Missed previous posts in the Mutual Submission series? Catch up here:
As a prisoner for the Lord, then, I urge you to live a life worthy of the calling you have received. Be completely humble and gentle; be patient, bearing with one another in love. Make every effort to keep the unity of the Spirit through the bond of peace. There is one body and one Spirit, just as you were called to one hope when you were called; one Lord, one faith, one baptism; one God and Father of all, who is over all and through all and in all… So Christ himself gave the apostles, the prophets, the evangelists, the pastors and teachers, to equip his people for works of service, so that the body of Christ may be built up until we all reach unity in the faith and in the knowledge of the Son of God and become mature, attaining to the whole measure of the fullness of Christ. Ephesians 4:1-6; 11-13
Then he called the crowd to him along with his disciples and said: “Whoever wants to be my disciple must deny themselves and take up their cross and follow me. Mark 8:34
Leadership seems to be a buzzword lately. Everybody wants to be a leader. There are blogs, conferences, seminars, podcasts, books, magazines, and retreats that are designed to make you a better leader. I even stumbled across this.
For some, it’s a feeling of superiority. If they get to lead, that means others have to follow. They like the command and presence with being the person in charge.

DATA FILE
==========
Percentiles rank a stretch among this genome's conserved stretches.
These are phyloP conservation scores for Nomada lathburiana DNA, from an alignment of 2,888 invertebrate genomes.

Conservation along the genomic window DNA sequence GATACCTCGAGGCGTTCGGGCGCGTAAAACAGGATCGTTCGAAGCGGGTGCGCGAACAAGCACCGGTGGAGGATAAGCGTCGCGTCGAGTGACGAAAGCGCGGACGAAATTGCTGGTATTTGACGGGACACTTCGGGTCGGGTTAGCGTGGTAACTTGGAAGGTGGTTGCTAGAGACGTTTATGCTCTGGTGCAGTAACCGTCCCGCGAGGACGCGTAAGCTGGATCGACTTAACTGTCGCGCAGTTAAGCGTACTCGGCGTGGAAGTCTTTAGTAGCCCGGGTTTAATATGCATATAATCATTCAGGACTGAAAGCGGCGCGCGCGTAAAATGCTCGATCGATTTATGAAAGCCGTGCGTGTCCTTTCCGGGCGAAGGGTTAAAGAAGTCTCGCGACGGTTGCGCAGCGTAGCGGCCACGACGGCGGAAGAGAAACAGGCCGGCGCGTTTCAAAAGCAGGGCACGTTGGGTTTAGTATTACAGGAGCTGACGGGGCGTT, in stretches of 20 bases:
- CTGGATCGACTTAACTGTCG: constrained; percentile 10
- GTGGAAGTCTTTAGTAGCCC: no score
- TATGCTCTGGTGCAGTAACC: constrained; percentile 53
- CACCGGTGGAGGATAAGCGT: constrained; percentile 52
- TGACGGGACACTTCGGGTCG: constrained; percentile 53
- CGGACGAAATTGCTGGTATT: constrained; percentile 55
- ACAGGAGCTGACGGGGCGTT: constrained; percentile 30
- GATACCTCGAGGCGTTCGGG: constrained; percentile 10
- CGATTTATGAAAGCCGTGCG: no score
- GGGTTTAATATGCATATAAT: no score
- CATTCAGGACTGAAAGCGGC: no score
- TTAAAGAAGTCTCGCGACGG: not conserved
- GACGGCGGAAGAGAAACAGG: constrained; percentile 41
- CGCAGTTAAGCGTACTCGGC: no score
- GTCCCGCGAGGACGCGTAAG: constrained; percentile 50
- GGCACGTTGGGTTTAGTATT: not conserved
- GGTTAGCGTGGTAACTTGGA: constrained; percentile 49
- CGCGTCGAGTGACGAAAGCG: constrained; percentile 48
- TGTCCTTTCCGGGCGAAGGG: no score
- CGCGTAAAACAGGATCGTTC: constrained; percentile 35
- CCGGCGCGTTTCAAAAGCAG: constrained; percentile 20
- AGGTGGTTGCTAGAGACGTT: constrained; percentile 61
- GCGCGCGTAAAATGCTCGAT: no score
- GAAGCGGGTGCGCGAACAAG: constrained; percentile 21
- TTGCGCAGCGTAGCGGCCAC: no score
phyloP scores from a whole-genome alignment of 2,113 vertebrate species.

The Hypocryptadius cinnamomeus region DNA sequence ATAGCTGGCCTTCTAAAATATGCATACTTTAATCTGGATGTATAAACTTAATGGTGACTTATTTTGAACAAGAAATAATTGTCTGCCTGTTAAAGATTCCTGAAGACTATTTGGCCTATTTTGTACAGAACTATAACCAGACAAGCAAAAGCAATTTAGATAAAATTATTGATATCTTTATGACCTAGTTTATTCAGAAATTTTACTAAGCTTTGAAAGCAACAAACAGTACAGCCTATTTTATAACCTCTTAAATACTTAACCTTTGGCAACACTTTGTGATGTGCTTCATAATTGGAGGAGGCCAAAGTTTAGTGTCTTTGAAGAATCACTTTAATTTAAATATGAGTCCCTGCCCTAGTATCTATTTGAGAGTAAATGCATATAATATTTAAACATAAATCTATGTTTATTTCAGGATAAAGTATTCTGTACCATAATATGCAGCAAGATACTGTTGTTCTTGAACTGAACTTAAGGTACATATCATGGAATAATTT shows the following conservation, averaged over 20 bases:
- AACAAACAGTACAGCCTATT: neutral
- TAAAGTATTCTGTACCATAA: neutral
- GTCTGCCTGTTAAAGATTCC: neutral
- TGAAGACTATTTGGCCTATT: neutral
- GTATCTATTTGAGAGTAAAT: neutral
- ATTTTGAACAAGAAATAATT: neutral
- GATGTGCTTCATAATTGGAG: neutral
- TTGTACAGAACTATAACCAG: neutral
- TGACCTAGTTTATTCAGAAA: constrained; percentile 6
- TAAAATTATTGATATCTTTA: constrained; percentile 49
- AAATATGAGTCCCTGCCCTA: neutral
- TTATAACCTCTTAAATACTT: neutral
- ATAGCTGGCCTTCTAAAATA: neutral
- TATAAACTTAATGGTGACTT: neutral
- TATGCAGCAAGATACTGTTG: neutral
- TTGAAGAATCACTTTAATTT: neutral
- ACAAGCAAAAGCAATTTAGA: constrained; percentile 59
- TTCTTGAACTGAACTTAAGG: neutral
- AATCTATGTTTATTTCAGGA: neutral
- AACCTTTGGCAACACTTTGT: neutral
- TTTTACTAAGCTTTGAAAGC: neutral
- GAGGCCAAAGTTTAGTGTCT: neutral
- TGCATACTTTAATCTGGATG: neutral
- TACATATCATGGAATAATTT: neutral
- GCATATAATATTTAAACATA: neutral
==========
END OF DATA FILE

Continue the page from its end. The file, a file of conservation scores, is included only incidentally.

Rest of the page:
For others, it’s a feeling of worth. If they have the fancy title then they have the right to demand respect. In whatever area they feel ill-equipped or insecure, having the title of leader can mask that pain or shame.
And for far too many, leadership has become a way to manipulate and coerce others to ‘fall in line’ with a particular belief or ideology.
This attitude and mindset has even crept into many areas of the church. I even embarrassingly said to another pastor once, “Wow. You’re a lead pastor! That’s pretty cool, getting to call the shots and all.” I’m forever grateful for his loving and gracious rebuke, “Yeah, I am, but it’s not what matters. I really want to try and follow Jesus better.” I’m grateful for it, because I later found myself a lead pastor, and quickly realized that there had to be more to my substance and humanity than my title, because that would leave me someday.
In the church, talk of leadership, void of discipleship, is an idolatrous stance of self-glorification. [Tweet that]
All of the conversation on leadership in the church even recently led my wife to remark: “Ugh! It all just makes me want to throw-up. There are too many leaders and not enough disciples.”
[pullquote]”Ugh! It all just makes me want to throw-up. There are too many leaders and not enough disciples.”[/pullquote]
So how does a church lead (and more importantly disciple) through mutual submission?
Mutual submission in leadership needs to be void of personal advancement, power, and a desire for prestige or recognition. For the church to fully capture the opportunities on the horizon, leadership must be rethought and refocused. It’s only when we empty ourselves of our personal glorification and submit to one another out of love for Christ, can the church fully embrace the opportunity to offer something different.